Via EPR Network
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Confused.com Find Brits Are A Nation Of DIY Lovers But Pay The Price In Home Insurance Claims

Confused.com has revealed that fifty-three per cent of homeowners are doing their own home improvements due to an increase in living costs. However, many of these projects are ending in disaster, with 11 per cent of those who ‘have a go’ then claiming on their home insurance.

A recent study by the Institute of Fiscal Studies warned that households are looking at a 3.8 per cent fall in earnings with data for the first 11 months of 2010-11, marking the largest fall in disposable income since 1981. As a consequence of this strain on income, homeowners in the UK are turning their hand to DIY.

Aside from money issues, the Confused.com survey also showed that thirty-nine per cent of Brits claim to have undertaken home improvement work after watching DIY programs; their favourite being Grand Designs (22 per cent).

Homeowners in Scotland and the West Midlands are most likely to do their own home improvements, with 23 per cent claiming to do DIY, compared with the North East where only 11 per cent do DIY.

Fifty per cent of homeowners in Northern Ireland also claimed to have done a successful job, compared with 26 per cent of homeowners in Wales who said their inspirational home improvements looked dreadful and out of this 26% of Welsh homeowners, if money were no object, then 67 per cent would pay someone to do their DIY.

Of all those UK homeowners surveyed, 31 per cent of these budding Kevin McClouds admitted to having DIY mishaps, and of these 31% homeowners, most disasters were taking place in households in Scotland (12 per cent) and Wales (12 per cent) resulting in home insurance claims.

Despite tackling DIY to save money, 6 per cent of Scottish homeowners have paid over £1,000 in the past 24 months rectifying their DIY disasters. A further15 per cent of Scottish homeowners have paid £200 or more in the same period, whereas those living in Northern Ireland paid out over £350 in the last two years to fix botched DIY. In Wales, 13 per cent said they have paid out £300 fixing bad DIY jobs in the last two years.

Mark Gabriel, Confused.com Home Insurance spokesman, said: “With the economy so fragile, people’s finances are under more pressure and things aren’t getting any easier particularly with the rise in petrol prices and food prices. Therefore people have turned to ways of saving money and have been inspired by home improvement programs.

“However it is important to remember that television often makes tasks look easier than they are. In fact, some home insurance policies stipulate that only professionally accredited tradesmen should carry out certain work, so it is worth checking that you are not inadvertently rendering your insurance invalid by failing to read the small print.

“It is important to look at your home insurance policy to check that you are fully covered, should things go wrong, and to check their policy details carefully. It is also necessary to take extra safety precautions, as DIY disasters can cause accidents.”

For more information on home insurance, flat insurance and staying safe while DIYing, visit Confused.com.

Via EPR Network
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Confused.com Reveals That Overvaluing Possessions Could Lead To A Higher Insurance Premium

Confused.com has revealed that valuing contents incorrectly could see customers paying more than they need to for home insurance.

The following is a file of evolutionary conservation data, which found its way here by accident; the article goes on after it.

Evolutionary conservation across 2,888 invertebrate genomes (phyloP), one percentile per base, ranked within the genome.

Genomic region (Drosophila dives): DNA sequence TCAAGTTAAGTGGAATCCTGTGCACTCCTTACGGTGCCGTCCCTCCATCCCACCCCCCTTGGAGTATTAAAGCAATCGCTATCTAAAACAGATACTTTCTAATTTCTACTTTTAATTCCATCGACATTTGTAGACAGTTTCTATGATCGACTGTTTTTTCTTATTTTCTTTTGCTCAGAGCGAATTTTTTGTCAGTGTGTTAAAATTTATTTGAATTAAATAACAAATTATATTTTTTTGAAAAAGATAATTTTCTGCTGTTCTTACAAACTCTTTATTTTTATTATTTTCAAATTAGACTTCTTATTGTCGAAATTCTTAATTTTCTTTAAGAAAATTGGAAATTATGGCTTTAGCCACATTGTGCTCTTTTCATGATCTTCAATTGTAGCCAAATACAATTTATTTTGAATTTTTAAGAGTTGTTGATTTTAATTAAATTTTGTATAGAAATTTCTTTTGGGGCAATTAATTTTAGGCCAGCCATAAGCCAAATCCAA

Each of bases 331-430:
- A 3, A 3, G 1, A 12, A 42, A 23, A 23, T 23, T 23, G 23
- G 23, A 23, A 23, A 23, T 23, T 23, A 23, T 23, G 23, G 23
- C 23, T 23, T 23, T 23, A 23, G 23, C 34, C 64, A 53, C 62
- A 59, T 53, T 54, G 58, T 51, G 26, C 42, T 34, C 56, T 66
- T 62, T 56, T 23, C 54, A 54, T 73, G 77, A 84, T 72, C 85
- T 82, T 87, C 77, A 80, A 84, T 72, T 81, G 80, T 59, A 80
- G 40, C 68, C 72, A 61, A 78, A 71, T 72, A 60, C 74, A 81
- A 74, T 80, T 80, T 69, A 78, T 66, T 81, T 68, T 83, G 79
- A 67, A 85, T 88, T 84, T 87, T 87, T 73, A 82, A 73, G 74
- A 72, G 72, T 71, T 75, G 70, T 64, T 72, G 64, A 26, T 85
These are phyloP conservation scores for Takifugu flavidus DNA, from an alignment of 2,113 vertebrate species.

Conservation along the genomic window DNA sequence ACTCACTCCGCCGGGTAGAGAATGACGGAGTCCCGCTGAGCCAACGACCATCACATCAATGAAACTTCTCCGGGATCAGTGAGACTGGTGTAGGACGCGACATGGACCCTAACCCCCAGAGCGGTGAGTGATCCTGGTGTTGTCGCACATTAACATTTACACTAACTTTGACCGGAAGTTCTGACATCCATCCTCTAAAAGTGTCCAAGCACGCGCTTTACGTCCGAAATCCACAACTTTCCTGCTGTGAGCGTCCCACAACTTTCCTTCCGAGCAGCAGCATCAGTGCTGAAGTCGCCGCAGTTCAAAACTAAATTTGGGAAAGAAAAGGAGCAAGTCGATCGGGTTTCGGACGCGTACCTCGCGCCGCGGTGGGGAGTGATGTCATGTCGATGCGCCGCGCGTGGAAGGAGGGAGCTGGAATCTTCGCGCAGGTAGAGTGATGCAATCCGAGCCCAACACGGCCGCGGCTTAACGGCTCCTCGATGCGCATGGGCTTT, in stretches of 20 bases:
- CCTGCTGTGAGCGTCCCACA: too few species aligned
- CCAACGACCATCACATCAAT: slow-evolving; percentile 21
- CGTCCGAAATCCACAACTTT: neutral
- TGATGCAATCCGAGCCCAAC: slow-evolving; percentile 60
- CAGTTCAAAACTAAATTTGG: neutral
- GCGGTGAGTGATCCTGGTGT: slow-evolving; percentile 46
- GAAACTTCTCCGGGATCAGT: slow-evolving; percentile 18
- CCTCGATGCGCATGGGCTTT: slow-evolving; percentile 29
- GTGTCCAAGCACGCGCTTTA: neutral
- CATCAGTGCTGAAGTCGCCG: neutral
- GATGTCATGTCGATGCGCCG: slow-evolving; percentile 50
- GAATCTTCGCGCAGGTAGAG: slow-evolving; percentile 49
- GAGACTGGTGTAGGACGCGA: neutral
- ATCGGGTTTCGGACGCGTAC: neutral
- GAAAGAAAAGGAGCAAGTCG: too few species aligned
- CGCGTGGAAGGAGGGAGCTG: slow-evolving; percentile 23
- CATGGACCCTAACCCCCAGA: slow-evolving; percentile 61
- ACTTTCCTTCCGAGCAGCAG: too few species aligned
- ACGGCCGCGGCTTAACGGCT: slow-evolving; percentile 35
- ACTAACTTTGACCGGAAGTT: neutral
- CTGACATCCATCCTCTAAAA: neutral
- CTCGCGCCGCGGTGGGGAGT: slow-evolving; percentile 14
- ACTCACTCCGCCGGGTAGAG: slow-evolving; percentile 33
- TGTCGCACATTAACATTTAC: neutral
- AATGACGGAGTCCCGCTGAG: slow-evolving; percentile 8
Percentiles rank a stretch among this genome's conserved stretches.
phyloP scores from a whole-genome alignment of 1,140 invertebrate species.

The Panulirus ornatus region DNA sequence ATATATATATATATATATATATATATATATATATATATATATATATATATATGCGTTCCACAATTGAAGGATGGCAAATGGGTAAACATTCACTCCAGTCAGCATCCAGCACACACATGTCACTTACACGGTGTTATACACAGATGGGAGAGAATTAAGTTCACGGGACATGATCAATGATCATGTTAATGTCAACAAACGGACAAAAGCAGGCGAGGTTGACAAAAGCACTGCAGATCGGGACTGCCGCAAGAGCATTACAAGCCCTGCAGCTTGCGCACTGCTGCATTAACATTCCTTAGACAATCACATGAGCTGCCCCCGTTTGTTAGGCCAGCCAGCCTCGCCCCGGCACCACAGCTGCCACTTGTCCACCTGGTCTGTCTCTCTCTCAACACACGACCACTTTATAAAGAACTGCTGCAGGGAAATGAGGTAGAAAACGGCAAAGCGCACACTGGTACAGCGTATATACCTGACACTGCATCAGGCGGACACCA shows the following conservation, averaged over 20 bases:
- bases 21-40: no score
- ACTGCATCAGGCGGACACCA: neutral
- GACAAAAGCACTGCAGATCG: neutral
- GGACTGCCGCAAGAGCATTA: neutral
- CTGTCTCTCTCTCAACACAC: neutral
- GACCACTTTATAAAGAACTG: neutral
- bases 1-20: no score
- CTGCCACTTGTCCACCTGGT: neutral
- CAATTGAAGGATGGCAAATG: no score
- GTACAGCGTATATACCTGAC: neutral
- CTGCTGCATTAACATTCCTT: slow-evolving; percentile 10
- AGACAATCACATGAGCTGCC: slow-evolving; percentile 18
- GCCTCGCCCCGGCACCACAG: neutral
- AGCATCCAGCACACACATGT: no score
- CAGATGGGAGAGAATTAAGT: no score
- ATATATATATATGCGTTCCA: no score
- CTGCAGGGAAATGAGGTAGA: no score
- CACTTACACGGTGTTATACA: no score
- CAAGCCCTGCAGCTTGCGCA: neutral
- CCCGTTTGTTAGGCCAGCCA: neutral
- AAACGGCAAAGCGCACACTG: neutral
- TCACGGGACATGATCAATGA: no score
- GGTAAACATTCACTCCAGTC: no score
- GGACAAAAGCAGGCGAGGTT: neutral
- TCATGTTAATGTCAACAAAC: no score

According to new research by Confused.com, in 2011, the average amount people are valuing their home contents at is £50,000 with the most expensive value being £5 million.* Some of the most unusual items insured in 2011 included an astronaut autograph collection, a hot tub and a signed 1966 world cup final programme.

But Confused.com are warning that although these possessions may mean the world to their owners, getting them valued correctly is essential as people may be paying more for their home insurance than they should be.

With the economy taking a turn for the worst, Confused.com is urging homeowners to be money savvy and remember that home insurers will only pay out the market value of an item, so it is false economy to insure your contents for more than they are worth.

Mark Gabriel, Head of Home Insurance at Confused.com said: “People always ask whether they need home insurance. Home insurance gives peace of mind should the worst happen. Everyone places a different value on their possessions but getting the right amount of cover is important.

“Do your research when valuing your home contents as you want to make sure you are not over-estimating and paying a larger insurance premium than you should be. On the flip side, one of the most common problems is under-insurance for contents because many people do not realise the value of possessions.

“There is so much competition when it comes to home insurance providers on the market today, so use a price comparison website to ensure that you get a great deal and get your worldly possessions insured, no matter how unusual they are.”

Via EPR Network
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LV= Discovers Wealthy Young Brits Make Easy Target For Thieves

Research from LV= Streetwise has revealed that many young brits are making themselves easy targets for thieves as 92% of 13-15 year olds carry a mobile phone on them whilst out and about with their friends, 74% carry cash and 42% leave the house with an iPod.

The clothes and gadgets carried by the average young teen on Britain’s streets are worth £246*, singling them out as targets for thieves, while 21% of 5-8 year olds carry a mobile phone** and 17% carry cash when they’re out and about with friends.

Many young people carry valuable items like a mobile phone because their parents want to keep them safe. Among 5-15 year olds, as many as 62% said their parents ask them to keep a mobile phone with them. But mums’ and dads’ attempts to protect their children when they’re out on their own may be inadvertently increasing the risk of theft, as 11-16 years olds make up a third of all mugging victims***.

Furthermore, by focusing their concerns on outside threats such as stranger danger, parents could be blinkered with regard to their children’s safety knowledge in and around the home. The LV= Streetwise research shows that 38% of 5-15 year olds would not know how to leave the house safely in the event of a fire, and 15% don’t feel they are able to cross the road safely.

The LV= Streetwise research findings also reveal parental confusion over when it’s right to give their children more independence. 49% of parents**** said they are so unsure about what is the right age to allow certain freedoms to their kids, that they make up the rules as they go along.